Kingsbrook Animal Hospital's Blog: Pets Have Teeth, Too!

Monday, February 15, 2010

Pets Have Teeth, Too!

Did you know:
From the time your pet eats a meal until the time tartar starts to calcify on their teeth is only 48-72 hours? Once tartar is calcified the only way to remove it is with a professional cleaning.

The bacteria that thrives in your pet’s mouth can infiltrate their heart, liver and kidneys through the bloodstream by way of bleeding and inflamed gums?

There are things you can do at home to promote your pet’s dental health?

Here are some of the ways you can keep your pet’s teeth healthy:

Good to Chew: Giving your cat or dog a CET chew after a meal will coat their teeth with a dual enzyme system to control plaque and eliminate bacteria build-up. Greenies dental chews are also a good choice to help reduce plaque and tartar build-up.

Better to Rinse: Using a Chlorhexadine oral rinse once daily for dogs and cats will help prevent plaque accumulation.

Best to Brush: The best thing you can do for your pet’s teeth at home is to brush them at least once every other day (daily is even better!) using an appropriate cat or dog toothbrush and an enzymatic toothpaste made specifically for animals.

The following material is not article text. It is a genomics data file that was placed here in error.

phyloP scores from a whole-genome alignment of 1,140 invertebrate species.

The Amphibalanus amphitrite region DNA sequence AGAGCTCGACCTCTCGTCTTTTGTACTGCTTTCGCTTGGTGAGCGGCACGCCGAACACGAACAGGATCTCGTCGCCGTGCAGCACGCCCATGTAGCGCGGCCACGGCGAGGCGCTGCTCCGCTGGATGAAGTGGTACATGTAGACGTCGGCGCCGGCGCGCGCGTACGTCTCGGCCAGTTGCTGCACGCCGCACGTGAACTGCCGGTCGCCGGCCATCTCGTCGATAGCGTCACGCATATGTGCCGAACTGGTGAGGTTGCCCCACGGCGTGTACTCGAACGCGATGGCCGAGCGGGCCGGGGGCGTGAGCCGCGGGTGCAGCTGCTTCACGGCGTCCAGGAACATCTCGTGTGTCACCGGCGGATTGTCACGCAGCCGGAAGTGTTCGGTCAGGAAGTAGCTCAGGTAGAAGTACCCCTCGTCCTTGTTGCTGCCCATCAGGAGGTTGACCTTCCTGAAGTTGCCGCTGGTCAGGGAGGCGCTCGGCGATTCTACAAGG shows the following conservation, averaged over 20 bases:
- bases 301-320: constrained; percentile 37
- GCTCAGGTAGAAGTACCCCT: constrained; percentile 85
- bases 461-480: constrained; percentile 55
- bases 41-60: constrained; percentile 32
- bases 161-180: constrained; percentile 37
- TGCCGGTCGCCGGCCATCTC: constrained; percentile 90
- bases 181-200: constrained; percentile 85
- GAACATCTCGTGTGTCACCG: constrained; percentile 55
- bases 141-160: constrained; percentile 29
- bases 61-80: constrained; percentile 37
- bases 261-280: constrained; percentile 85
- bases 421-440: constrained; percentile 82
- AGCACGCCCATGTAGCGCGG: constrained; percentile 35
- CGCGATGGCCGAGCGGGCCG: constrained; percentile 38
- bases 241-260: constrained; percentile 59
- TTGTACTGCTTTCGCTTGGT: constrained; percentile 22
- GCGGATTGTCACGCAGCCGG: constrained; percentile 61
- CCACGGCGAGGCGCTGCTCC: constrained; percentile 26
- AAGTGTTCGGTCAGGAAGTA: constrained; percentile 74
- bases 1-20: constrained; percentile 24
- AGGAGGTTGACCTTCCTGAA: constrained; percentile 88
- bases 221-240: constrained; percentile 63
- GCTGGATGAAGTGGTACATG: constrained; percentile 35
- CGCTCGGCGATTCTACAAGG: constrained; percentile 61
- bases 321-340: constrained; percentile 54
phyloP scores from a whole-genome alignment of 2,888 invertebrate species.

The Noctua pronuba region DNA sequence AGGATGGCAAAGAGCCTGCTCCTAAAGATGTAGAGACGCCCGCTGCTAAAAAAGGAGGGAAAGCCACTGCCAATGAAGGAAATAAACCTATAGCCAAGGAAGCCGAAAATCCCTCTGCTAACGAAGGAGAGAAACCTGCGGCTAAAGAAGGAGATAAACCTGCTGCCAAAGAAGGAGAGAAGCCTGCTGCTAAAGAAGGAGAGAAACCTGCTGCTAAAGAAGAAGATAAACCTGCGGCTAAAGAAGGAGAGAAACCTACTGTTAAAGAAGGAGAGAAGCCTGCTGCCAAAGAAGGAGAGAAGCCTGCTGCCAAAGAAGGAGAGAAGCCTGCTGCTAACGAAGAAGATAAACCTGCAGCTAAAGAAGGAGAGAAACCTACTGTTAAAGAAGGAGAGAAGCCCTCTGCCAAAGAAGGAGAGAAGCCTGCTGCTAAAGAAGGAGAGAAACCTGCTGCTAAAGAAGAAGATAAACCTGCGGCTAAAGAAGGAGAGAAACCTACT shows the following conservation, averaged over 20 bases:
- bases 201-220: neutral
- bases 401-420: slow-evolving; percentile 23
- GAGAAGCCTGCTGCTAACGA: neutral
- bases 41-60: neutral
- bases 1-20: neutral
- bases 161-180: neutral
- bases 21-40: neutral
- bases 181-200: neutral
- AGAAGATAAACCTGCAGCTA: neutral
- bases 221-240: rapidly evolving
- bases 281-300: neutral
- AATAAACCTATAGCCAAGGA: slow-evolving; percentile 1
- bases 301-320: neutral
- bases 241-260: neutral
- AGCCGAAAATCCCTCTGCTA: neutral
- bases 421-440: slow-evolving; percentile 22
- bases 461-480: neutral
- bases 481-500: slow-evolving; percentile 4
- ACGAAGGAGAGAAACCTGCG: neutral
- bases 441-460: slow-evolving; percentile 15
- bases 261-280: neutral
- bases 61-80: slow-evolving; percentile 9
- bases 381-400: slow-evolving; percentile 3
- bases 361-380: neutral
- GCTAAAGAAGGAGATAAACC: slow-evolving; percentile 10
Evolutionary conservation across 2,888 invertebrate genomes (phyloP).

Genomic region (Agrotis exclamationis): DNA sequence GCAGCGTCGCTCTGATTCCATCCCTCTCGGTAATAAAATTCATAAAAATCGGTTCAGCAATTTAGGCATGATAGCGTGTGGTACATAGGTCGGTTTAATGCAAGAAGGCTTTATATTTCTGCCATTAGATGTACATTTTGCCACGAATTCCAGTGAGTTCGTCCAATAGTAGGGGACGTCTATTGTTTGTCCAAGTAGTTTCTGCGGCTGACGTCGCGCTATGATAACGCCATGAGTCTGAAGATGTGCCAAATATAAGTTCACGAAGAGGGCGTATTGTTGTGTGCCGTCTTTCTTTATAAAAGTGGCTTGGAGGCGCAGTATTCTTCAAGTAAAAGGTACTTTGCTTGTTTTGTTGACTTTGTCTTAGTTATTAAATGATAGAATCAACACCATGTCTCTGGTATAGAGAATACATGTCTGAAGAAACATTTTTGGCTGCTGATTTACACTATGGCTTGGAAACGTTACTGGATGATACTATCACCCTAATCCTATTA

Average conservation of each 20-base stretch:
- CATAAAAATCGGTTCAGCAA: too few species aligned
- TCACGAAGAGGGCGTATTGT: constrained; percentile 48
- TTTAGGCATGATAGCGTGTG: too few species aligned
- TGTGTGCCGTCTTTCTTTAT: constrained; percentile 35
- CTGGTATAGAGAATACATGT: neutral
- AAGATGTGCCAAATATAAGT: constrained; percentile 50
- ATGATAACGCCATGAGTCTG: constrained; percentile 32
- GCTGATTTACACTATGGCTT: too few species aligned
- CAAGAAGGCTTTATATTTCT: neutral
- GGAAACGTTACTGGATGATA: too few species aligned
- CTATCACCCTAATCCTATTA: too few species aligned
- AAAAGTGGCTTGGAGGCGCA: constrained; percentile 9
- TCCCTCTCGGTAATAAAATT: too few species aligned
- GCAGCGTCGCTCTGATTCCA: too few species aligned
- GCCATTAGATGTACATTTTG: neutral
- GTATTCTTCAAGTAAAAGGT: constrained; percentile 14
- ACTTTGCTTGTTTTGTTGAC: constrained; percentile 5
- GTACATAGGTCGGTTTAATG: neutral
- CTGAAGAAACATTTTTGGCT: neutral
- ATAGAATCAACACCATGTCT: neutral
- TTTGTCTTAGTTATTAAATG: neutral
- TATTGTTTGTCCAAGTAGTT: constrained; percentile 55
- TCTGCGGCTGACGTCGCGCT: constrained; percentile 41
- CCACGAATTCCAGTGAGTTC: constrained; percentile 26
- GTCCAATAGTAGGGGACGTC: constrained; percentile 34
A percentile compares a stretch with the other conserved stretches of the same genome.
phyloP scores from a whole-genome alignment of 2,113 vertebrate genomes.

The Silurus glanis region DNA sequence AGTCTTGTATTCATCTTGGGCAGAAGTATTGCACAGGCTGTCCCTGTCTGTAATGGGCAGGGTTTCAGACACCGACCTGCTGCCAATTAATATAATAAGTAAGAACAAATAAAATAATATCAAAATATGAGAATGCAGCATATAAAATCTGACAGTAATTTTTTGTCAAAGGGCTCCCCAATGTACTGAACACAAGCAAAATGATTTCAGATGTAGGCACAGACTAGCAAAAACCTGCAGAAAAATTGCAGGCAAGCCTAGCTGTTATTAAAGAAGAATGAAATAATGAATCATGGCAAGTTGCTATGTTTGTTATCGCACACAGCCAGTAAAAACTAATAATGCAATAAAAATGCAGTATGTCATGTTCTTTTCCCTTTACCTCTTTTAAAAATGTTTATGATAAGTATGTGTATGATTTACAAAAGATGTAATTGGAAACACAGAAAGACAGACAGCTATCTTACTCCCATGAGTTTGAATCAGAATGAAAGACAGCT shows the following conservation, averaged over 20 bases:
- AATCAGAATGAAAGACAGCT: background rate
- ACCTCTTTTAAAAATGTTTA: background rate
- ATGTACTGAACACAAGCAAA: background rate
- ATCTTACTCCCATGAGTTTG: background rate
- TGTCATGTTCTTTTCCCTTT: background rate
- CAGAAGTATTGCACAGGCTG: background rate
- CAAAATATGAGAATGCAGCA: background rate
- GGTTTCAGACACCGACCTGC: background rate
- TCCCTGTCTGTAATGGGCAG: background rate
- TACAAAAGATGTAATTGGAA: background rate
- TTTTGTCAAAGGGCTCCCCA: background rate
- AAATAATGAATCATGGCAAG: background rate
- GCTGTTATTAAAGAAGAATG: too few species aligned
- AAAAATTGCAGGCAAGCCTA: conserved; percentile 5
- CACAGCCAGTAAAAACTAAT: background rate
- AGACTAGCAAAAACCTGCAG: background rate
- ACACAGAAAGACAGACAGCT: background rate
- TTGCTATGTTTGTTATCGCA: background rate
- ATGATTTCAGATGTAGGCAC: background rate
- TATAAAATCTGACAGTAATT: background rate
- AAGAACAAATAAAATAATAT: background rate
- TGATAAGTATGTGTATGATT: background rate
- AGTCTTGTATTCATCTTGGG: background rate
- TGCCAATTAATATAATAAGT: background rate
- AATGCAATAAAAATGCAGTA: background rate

: There are also specialized diets available for pets that promote healthy teeth and gums. The two that we recommend are Hill’s Prescription diet T/D (available only through veterinarians) or any Eukanuba dry pet food with the MCC system (available at most pet stores).

OraVet Plaque Prevention Gel: Once a barrier sealant is applied to your pet’s teeth you can begin doing a weekly application of this gel to prevent plaque and tartar forming bacteria from attaching to your pet’s teeth.

Professional Cleaning: A professional cleaning is done under anesthesia. Anesthesia is necessary so that the calculus that has formed under the gum line as well as on the crown of the tooth can be removed. Once cleaned, the teeth are polished and treated with a fluoride foam and OraVet sealant.

Dental radiographs: If any abnormalities are noted during the cleaning dental radiographs are required. The radiographs allow us to view the tooth root and surrounding bone. After reviewing the radiographs, the veterinarian can determine if a tooth is damaged and needs further treatment.

For more information or for pricing on a professional cleaning, call us at 301-631-6900.